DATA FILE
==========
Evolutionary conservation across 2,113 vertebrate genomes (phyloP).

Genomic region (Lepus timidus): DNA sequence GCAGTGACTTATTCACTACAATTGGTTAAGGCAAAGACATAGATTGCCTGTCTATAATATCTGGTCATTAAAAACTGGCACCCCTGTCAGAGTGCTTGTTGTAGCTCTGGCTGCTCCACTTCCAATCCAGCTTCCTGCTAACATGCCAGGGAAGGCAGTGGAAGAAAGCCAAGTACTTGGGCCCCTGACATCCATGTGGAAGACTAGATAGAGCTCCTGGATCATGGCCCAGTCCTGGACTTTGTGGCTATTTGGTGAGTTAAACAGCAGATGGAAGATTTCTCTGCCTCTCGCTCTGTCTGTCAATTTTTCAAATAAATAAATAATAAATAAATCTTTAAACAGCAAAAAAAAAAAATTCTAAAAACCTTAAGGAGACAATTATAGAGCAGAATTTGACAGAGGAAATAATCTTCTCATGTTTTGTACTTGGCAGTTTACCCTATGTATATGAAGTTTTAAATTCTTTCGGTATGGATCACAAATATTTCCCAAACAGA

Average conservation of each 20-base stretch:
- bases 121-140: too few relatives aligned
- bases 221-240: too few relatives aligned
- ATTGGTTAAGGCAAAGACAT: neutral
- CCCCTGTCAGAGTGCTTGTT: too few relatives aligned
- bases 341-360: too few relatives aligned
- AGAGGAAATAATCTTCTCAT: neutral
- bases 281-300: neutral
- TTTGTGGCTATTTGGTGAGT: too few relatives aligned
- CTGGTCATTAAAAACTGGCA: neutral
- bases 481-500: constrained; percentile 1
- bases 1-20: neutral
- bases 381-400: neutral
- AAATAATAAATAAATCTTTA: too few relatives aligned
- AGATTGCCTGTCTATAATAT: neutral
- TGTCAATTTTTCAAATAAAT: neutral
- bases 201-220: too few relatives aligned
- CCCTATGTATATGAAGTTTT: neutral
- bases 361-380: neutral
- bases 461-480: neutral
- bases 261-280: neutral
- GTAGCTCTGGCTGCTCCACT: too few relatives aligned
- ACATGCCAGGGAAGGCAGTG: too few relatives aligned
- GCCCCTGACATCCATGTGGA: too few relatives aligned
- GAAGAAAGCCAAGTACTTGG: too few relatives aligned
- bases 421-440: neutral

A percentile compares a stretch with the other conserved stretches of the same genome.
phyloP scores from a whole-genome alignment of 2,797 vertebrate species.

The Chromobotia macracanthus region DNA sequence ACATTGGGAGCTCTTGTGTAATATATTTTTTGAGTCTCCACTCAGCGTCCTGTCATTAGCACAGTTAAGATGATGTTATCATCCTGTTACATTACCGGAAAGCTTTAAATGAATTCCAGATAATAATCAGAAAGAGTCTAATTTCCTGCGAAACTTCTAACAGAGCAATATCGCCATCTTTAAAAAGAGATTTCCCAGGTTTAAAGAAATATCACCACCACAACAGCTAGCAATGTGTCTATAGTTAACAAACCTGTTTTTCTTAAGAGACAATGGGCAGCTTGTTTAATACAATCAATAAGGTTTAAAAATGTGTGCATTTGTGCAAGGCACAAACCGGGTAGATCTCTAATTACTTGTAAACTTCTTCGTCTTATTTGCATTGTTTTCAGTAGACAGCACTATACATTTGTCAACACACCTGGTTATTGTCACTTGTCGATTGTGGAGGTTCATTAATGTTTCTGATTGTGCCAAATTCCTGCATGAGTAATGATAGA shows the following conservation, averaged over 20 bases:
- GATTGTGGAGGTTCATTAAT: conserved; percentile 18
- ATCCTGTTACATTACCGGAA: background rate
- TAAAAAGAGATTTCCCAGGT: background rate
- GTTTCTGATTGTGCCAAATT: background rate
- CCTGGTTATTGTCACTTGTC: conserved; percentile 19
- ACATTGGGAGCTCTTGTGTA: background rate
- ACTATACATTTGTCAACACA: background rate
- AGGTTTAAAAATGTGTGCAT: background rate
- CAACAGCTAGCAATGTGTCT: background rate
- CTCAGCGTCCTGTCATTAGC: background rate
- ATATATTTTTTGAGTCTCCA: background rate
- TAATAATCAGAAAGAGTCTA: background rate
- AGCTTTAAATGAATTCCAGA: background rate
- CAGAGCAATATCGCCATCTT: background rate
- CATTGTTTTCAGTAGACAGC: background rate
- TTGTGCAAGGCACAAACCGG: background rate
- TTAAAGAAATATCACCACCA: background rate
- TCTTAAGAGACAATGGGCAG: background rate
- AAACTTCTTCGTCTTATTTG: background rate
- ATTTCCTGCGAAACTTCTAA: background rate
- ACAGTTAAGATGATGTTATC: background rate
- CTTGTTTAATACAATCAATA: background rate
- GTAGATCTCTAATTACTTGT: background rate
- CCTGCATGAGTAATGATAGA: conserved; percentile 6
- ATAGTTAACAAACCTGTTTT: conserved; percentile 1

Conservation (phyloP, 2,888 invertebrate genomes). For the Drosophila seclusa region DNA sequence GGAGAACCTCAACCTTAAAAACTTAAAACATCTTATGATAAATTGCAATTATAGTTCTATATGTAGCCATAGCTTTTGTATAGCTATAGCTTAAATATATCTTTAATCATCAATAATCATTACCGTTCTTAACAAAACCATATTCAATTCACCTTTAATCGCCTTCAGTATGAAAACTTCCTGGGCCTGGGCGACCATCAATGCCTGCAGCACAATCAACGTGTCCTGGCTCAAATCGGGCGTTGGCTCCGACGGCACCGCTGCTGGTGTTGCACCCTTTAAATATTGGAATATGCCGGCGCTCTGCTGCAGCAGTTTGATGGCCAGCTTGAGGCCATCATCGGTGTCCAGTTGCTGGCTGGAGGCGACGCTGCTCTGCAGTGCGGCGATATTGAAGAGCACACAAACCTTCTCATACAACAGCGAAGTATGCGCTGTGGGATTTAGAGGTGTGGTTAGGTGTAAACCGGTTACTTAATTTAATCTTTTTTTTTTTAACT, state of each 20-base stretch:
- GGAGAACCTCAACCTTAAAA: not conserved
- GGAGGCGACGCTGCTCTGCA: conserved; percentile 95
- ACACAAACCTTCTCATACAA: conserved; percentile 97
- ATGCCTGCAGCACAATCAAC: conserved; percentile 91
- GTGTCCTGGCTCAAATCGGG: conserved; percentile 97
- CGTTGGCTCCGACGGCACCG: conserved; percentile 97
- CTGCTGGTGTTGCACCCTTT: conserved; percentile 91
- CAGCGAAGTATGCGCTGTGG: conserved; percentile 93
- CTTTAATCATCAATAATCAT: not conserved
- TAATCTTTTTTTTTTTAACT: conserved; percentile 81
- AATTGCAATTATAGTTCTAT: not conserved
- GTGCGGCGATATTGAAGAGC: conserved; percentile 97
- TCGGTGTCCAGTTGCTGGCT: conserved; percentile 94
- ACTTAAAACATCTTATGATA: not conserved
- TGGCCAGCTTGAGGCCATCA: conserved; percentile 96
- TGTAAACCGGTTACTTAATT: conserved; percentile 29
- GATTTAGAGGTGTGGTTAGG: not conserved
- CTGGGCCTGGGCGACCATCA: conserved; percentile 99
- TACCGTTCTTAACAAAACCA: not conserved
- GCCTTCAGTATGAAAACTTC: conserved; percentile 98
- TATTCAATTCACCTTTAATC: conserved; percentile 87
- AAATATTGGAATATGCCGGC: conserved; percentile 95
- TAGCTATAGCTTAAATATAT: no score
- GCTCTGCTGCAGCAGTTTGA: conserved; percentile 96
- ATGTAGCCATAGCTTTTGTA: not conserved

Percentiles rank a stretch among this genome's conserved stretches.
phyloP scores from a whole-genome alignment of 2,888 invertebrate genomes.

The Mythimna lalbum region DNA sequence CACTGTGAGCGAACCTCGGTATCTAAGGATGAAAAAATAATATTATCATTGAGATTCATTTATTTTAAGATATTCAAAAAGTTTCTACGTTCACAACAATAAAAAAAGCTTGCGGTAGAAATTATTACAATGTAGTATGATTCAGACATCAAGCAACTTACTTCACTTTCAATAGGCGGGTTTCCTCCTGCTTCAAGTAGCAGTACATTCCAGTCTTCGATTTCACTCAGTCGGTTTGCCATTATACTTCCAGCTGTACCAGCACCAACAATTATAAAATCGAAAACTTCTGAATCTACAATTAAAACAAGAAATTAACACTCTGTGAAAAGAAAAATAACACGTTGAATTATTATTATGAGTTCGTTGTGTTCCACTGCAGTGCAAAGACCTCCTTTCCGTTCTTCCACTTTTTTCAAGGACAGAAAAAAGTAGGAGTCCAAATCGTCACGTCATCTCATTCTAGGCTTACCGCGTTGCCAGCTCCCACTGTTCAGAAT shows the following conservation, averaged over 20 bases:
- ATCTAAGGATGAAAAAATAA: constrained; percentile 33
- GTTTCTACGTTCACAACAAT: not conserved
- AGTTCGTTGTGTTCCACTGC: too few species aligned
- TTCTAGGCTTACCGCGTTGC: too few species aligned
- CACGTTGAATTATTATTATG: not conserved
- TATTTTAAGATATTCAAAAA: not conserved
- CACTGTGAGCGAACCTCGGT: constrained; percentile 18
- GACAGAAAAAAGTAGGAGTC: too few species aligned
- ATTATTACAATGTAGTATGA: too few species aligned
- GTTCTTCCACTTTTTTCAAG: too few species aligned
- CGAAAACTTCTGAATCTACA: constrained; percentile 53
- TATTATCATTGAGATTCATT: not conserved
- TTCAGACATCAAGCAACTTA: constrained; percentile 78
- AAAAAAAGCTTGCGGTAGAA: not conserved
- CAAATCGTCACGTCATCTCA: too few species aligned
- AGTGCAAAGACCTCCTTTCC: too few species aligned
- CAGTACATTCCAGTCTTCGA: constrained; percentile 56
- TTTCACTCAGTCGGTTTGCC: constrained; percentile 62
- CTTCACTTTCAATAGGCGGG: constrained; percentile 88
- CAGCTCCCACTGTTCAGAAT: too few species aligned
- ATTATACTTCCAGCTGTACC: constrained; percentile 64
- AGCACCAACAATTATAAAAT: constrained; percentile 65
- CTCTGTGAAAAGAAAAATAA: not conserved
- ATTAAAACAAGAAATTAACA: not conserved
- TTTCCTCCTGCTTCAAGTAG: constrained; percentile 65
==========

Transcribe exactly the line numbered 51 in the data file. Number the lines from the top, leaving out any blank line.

- ATTTCCTGCGAAACTTCTAA: background rate